Retailers, consumers and prices
Check out fears of rising costs for U.S. food companies.
Rising commodity costs and promotional discounts are pressuring profit margins for food companies and analysts said more may be on the horizon.
General Mills, whose brands include Cheerios, Green Giant and Haagen-Dasz, said on Tuesday that the gross margin in its most recent quarter was flat, excluding higher ad costs and other items.
On Thursday, General Mills said it expects pricing and promotions to look the same over the next six months as they have the prior half year. It also sees some players in the sector moderating their promotional activity as commodity costs rise and sees raising list prices in some categories after that.
The company’s comments were seen as a harbinger of things to come, especially since its 2011 earnings forecast missed Wall Street estimates.
Check out today’s earnings-palooza.
Two retailers topped analysts’ expectations after a strong holiday-season showing, while ConAgra Foods was helped by a makeover of its consumer foods segment.
Best Buy’s better-than-expected profit was helped by demand for devices such as notebook computers. The company’s 12 percent revenue jump came even as Walmart and other chains stepped up their electronics push for the holidays. Of course, this was also the first winter that they didn’t have to compete against the brick and mortar Circuit City stores.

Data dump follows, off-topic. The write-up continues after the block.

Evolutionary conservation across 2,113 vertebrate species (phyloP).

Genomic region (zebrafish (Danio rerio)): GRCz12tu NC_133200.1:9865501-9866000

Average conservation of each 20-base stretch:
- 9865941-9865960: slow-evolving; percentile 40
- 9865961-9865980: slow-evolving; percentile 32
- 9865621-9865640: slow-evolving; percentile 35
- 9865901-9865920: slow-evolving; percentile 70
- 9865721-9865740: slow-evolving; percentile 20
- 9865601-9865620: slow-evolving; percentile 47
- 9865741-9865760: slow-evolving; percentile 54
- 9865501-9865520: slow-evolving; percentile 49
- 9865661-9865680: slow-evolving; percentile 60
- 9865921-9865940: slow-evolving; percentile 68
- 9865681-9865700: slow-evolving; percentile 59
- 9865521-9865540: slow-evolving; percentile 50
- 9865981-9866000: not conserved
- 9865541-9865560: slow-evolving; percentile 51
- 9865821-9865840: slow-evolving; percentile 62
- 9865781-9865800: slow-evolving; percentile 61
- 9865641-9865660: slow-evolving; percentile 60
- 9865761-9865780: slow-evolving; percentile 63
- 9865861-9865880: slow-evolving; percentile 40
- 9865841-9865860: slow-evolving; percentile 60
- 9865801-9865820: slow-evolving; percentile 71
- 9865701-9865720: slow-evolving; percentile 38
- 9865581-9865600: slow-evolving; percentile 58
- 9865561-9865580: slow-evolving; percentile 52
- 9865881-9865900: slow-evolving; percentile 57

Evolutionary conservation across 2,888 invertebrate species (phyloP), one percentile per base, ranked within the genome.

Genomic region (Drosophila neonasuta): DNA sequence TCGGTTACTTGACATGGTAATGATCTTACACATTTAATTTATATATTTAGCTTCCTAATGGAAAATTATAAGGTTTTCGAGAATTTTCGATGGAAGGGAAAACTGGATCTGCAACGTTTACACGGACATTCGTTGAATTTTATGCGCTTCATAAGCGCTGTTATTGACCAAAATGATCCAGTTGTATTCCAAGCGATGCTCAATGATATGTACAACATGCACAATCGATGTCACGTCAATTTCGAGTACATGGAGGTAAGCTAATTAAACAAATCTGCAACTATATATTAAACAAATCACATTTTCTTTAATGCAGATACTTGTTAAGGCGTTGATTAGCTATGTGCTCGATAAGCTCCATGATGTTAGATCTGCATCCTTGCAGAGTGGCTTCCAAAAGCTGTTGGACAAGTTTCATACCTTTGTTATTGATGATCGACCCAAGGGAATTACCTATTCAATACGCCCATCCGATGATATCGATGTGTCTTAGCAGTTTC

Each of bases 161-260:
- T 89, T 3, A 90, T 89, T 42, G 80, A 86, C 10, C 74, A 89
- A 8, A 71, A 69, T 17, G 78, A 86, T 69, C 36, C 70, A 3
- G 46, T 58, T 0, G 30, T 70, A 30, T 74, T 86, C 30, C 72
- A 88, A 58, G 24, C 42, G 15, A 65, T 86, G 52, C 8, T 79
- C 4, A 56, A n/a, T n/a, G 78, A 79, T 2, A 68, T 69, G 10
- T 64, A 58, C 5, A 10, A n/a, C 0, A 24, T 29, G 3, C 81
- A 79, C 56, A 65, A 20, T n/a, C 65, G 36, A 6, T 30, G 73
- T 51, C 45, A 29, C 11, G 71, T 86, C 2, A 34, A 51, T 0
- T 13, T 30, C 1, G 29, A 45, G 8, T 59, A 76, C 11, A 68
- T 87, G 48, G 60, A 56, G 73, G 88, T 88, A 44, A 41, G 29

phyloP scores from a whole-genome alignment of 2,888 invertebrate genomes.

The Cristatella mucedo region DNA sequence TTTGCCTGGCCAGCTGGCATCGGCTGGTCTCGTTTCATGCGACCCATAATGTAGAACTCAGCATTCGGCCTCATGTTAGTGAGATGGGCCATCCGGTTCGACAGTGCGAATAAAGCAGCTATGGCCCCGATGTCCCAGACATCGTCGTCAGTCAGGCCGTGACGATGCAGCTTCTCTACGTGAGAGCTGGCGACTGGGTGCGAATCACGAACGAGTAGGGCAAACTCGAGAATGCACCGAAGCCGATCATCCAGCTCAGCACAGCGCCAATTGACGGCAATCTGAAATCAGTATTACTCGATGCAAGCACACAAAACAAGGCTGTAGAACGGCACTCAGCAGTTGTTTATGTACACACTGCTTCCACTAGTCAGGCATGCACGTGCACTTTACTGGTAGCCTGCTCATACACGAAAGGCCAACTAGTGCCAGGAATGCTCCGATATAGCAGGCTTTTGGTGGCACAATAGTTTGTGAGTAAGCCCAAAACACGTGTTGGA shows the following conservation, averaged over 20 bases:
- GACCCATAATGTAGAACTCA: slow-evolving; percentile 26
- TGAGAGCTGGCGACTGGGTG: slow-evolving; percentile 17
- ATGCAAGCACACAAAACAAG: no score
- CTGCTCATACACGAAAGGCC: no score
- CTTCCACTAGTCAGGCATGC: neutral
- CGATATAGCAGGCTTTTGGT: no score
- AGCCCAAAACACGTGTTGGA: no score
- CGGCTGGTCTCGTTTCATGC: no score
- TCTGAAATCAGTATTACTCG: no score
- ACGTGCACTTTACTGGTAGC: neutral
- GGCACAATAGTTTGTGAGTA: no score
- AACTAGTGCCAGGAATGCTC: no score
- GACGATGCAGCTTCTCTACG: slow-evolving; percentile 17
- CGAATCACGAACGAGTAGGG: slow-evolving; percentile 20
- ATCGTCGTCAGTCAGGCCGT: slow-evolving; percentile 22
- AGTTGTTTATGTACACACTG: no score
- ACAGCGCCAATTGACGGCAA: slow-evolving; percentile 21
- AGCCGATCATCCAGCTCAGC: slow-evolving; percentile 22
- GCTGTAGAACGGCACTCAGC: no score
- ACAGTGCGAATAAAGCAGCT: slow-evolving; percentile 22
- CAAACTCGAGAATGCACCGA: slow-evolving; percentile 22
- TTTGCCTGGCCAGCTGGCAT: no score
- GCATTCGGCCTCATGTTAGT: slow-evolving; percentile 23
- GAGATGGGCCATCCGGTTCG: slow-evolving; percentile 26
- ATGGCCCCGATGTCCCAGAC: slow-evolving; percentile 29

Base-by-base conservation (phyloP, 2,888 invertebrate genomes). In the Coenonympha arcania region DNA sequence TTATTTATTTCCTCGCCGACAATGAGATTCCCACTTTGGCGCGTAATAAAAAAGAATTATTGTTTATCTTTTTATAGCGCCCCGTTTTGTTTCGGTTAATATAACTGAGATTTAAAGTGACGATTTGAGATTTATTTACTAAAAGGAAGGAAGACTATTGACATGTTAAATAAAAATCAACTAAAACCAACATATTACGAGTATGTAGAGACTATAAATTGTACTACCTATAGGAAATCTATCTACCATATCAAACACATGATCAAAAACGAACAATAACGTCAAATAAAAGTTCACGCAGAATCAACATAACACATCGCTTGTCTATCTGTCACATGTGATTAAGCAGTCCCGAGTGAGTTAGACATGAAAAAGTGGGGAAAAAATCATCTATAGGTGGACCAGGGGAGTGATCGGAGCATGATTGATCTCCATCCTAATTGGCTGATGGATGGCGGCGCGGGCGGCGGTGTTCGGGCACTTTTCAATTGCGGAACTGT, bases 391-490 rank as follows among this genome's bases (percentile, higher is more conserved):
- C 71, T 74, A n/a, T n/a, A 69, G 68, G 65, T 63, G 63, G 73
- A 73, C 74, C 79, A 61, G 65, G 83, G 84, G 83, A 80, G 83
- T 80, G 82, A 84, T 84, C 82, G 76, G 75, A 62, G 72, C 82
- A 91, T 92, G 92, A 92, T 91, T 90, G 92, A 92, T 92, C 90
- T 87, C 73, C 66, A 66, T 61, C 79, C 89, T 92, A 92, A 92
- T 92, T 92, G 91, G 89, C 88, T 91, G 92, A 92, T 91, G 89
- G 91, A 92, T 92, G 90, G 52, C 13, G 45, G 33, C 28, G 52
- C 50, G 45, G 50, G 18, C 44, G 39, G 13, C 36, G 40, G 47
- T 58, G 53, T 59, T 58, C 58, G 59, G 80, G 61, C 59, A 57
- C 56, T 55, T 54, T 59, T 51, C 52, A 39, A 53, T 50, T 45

Check out the battle brewing between iced tea and hot cocoa.
ConAgra Foods filed a suit against Dean Foods over the common look of their “Swiss” drink packaging. ConAgra asserts that Dean’s Swiss Premium iced teas infringe its trademark for Swiss Miss hot cocoa products, Reuters’ Jonathan Stempel reports.
The beverages taste different, but they do seem to have some similar looks when it comes to their labels. Perhaps that confuses some shoppers into thinking that the Swiss Premium sugar-sweetened teas come from the same company as those packets of hot cocoa mix.
Check out the trifecta of profits that topped Wall Street views.
Expectations have been pretty low for the consumer and retail sector given the tough economy, cash-strapped consumers and the overall funk in the market keeping shoppers away.
On Thursday, a few companies managed to beat expectations. Is it a signal that things are finally picking up?
Wal-Mart is partnering with Feeding America, the largest charitable hunger-relief organization in the United States, to provide 70 million meals annually to families and individuals who are struggling to put food on the table during the toughest economic downturn in decades.
The move from the world’s largest retailer comes as U.S. food banks are seeing donations fall short of demand.